9. N0LKK says:

    Interesting topic. I really can’t get upset over the fact that a number can be illegal, because that the fact it can be, could protect my interests someday. The problem is with the *defacto* guilty until proven innocent model in the US,combined with the ignorance of defense attorneys, juries, and justices involved with such cases. Very probable that an exact duplicate of a number could exist, and that a number string could exist in a copyrighted number. The test shouldn’t be mere possession, but does the number execute a particular copyrighted application,image,text,or display anything that otherwise would be illegal. Would be too easy to blame the corporations, and ignore that fact much of the public would figuratively steal a Cent, is a huge problem as well. druid, thanks for the free speech flag offer but my desktop is black, because that’s the color that to my eye allow all icons easier to see. Perhaps I’ll use it as an icon for something.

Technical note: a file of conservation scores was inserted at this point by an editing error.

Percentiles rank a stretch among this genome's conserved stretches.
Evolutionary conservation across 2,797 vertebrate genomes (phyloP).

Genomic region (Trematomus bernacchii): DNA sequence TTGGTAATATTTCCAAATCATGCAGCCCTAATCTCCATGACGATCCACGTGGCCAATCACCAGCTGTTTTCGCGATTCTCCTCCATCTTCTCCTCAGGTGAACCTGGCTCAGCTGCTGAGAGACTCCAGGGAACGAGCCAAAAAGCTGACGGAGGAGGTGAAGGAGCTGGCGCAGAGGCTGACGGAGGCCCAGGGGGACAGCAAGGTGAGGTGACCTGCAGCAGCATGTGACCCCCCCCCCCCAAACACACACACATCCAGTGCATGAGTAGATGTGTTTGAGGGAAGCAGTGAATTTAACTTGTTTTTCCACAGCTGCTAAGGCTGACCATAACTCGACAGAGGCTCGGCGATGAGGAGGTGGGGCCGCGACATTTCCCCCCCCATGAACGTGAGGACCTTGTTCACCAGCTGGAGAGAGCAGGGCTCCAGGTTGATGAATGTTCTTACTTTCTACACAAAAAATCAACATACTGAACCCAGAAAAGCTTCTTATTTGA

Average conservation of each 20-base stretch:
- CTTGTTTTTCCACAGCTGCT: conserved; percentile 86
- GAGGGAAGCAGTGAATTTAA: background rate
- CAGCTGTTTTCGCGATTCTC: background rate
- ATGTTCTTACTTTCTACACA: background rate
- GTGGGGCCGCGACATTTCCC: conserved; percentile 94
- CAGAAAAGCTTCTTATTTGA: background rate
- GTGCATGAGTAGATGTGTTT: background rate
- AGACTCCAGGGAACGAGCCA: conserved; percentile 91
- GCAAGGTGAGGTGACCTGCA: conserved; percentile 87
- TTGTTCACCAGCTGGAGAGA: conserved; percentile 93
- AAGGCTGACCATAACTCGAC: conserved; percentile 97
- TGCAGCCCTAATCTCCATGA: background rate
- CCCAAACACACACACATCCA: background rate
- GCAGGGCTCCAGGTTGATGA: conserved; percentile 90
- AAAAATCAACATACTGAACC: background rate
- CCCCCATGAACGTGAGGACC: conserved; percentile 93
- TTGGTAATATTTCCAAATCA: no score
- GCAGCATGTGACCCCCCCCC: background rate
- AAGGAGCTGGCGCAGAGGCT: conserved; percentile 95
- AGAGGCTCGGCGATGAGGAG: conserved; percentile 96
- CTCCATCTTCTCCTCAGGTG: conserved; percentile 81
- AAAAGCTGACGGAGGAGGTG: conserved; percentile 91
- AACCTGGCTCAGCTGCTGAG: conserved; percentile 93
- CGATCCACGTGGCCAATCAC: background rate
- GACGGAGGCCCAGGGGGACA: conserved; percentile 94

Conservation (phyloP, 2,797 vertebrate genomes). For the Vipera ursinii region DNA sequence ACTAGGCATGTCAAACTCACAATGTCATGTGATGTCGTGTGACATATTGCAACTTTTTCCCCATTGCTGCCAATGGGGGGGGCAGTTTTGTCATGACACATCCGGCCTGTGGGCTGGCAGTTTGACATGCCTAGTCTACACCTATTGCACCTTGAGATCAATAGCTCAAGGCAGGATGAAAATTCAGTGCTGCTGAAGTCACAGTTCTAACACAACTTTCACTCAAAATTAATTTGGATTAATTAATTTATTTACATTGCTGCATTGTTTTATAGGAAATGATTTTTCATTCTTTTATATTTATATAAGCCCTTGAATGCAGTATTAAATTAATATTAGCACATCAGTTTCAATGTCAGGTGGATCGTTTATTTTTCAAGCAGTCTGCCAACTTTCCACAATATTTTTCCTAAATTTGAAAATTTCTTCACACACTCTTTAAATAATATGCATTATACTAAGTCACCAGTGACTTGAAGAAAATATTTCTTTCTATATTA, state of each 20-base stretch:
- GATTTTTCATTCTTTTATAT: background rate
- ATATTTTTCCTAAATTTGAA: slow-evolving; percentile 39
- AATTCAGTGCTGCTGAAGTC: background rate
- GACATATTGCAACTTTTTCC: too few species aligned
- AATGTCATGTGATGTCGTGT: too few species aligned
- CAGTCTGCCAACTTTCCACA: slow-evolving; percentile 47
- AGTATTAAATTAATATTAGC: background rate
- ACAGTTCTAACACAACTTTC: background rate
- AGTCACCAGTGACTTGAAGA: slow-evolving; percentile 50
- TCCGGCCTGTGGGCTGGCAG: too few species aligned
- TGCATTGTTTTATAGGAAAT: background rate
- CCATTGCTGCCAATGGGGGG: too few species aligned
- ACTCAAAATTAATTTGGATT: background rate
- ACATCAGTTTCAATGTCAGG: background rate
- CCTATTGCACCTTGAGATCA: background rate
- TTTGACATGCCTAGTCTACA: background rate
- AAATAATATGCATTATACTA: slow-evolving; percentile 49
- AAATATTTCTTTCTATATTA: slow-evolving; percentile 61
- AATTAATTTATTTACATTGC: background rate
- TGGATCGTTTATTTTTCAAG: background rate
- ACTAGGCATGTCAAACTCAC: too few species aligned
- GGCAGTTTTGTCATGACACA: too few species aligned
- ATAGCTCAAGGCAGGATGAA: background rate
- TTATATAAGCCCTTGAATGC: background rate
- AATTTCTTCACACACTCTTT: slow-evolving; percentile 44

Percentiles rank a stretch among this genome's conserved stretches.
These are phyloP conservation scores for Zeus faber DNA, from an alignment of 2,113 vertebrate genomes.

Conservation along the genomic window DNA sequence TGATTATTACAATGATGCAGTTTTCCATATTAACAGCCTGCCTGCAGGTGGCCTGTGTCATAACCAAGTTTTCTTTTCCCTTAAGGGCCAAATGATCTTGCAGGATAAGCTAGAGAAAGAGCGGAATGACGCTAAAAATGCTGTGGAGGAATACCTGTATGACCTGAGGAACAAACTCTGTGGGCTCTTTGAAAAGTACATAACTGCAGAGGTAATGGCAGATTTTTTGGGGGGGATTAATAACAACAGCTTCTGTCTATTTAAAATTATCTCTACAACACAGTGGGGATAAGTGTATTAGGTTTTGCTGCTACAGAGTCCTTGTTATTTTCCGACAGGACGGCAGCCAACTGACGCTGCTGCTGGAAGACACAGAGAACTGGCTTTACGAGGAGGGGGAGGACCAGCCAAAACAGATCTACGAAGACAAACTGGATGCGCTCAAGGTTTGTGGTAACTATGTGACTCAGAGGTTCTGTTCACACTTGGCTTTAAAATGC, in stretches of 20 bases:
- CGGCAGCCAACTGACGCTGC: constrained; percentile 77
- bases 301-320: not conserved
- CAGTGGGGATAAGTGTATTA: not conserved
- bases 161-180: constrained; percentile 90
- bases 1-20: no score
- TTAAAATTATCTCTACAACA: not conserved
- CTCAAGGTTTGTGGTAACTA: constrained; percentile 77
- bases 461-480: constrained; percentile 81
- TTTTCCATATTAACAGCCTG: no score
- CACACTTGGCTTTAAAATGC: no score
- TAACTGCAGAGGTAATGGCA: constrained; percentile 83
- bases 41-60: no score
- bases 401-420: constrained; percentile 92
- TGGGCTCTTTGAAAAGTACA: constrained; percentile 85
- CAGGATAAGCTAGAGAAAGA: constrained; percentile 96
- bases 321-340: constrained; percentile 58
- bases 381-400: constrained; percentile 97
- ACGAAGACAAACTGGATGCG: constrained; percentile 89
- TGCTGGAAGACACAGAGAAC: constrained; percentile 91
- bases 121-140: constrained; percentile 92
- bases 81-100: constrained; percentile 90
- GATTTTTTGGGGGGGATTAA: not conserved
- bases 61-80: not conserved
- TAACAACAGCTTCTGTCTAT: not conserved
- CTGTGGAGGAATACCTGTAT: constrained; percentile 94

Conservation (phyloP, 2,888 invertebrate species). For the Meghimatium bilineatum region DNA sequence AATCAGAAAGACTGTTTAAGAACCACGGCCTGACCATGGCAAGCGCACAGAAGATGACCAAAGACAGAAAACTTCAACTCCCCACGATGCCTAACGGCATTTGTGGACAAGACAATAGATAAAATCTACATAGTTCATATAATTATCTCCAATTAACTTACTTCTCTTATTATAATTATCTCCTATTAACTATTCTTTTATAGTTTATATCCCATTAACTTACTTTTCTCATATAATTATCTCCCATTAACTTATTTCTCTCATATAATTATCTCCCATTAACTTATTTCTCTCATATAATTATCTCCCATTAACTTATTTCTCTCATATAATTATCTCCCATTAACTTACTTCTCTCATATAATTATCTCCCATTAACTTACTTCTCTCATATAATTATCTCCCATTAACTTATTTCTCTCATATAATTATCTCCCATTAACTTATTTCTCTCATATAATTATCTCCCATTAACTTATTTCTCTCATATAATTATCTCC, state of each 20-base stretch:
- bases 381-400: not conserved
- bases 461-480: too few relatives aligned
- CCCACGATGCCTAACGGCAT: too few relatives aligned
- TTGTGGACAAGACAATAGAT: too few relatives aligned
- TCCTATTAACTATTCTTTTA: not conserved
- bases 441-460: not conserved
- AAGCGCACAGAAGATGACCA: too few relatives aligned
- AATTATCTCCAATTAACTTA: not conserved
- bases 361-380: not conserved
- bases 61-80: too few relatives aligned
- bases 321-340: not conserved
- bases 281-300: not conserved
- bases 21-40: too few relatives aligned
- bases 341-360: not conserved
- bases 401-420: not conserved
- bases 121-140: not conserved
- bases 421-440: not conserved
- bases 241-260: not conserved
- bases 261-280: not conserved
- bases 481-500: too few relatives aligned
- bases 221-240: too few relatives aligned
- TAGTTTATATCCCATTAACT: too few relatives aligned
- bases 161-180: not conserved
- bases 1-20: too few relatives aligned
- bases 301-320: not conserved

10. N0LKK says:

    Interesting topic. I really can’t get upset over the fact that a number can be illegal, because that the fact it could protect my interests someday. The problem is with the *defacto* guilty until proven innocent model in the US,combined with the ignorance of defense attorneys, juries, and justices involved with such cases. Very probable that an exact duplicate of a number could exist, and that a number string could exist in a copyrighted number. The test shouldn’t be mere possession, but does the number execute a particular copyrighted application,image,text,or display anything that otherwise would be illegal. Would be too easy to blame the corporations, and ignore that fact much of the public would figuratively steal a Cent, is a huge problem as well. druid, thanks for the free speech flag offer but my desktop is black, because that’s the color that to my eye allow all icons easier to see. Perhaps I’ll use it as an icon for something.